The History of the Cocktail Ring
The origin of the cocktail or dress ring is described in the dictionary as an eye-catching oversized ring, that features a large centre gem.
These lovely statement pieces became popular in the 1920s when women became more independent. Fighting for change in the right to vote and more equal roles in the home and society, women were beginning to rebel. The restricting fashions of the Victorians were now being replaced with clothes considered scandalous at the time with shorter hemlines, adorned with fringes feathers and long beaded necklaces. Hairstyles became much shorter and less fussy cut to the nap of the neck, so these large exuberant rings fitted in well with the rebellious nature of the era.
Whilst they were often made for the upper classes with priceless gems Diamonds Sapphires Emeralds and the larger the better, a symbol of wealth and opulence. These rings would often have a large centre stone surrounded by a collection of smaller ones. This was also a time when the artists of the Art Deco movement were creating jewellery in fabulous designs using less expensive stones as well, like opals and citrine. This meant these often bold and extravagant-looking rings were also affordable for the middle class.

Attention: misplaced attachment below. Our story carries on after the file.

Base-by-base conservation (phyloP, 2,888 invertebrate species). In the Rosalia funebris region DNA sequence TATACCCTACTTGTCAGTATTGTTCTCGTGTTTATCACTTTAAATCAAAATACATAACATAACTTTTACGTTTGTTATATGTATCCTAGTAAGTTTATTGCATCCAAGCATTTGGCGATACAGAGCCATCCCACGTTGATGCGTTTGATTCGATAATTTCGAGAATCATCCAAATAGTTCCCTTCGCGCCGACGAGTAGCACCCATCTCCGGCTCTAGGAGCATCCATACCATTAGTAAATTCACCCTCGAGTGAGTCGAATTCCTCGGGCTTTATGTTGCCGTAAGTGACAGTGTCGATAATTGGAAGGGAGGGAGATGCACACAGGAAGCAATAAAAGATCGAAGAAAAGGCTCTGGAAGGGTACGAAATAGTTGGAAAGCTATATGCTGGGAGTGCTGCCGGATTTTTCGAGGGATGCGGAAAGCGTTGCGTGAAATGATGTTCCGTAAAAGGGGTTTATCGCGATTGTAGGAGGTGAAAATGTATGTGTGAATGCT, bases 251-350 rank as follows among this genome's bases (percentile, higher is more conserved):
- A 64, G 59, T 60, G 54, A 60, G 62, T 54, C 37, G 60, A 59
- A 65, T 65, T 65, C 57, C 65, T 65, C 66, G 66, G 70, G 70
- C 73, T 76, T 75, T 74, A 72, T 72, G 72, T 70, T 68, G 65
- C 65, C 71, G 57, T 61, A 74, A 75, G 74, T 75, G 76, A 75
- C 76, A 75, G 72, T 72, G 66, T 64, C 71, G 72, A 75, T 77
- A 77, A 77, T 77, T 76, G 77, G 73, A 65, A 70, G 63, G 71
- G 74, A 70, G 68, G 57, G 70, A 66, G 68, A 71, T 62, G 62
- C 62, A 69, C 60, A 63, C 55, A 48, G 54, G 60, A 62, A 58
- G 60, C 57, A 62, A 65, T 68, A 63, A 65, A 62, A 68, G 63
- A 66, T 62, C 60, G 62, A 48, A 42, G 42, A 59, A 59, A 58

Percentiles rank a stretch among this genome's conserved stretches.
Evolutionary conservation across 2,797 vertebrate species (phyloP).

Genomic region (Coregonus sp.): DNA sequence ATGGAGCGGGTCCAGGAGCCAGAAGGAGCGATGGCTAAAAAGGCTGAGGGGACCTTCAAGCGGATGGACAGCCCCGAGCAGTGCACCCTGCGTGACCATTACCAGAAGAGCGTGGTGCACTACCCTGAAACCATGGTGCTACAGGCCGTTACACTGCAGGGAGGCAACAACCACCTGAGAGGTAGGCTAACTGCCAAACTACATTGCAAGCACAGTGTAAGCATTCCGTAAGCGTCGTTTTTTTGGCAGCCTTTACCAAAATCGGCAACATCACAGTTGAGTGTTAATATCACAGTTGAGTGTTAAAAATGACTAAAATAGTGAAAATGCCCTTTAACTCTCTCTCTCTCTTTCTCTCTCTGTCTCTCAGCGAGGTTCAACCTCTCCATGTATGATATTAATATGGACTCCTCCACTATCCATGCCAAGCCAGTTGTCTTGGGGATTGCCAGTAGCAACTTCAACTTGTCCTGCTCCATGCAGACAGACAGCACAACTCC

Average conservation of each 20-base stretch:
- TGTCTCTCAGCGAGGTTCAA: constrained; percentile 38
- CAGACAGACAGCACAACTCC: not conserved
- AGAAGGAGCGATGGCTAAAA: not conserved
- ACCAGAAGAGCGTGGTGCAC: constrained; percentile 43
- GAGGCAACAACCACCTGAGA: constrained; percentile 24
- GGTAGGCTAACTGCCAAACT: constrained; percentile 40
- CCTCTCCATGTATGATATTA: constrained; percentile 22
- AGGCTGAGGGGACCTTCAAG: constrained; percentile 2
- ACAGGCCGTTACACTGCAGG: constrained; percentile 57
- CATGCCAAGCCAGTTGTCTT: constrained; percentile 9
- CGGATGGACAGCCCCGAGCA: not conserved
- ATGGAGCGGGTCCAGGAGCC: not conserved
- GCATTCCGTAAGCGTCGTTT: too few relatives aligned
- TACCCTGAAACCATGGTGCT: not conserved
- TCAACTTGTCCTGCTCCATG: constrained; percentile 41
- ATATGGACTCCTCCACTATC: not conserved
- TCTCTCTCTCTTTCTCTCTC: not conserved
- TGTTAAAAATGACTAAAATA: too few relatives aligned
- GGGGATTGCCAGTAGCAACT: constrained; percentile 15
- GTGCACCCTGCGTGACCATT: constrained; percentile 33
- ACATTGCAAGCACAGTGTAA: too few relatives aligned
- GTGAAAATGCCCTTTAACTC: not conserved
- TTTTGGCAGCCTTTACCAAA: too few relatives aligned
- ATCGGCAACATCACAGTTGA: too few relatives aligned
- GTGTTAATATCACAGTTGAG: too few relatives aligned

Cocktail rings were a perfect expression of Art Deco design, and they quickly became a must-have accessory for stylish women of the era.
In addition to being a fashion statement, cocktail rings also served a practical purpose. During the Prohibition era, when alcohol was illegal in the United States, cocktail rings were often used to signal to bartenders that a woman was drinking an alcoholic beverage. This was because cocktail rings were typically worn on the right hand, while wedding and engagement rings were worn on the left hand. Wearing a cocktail ring on her right hand, a woman could discreetly tell the bartender that she was not interested in non-alcoholic drinks.
Cocktail Rings Today
Today anything goes when it comes to cocktail rings, some still have the large stone in the middle but modern designers are looking for unique and contemporary styles that stand out from the crowd. Whilst still worn on the right hand some women choose to wear them on the index finger instead of the middle or fourth. Adding sophistication and fun at the same time, an expression of your personality of accessorizing, completing an outfit, or just because. Nothing has more meaning than a ring
Ultimately, the meaning of a ring is unique to the individual wearer. For some, a ring may have a very personal meaning, while for others it may simply be a piece of jewellery.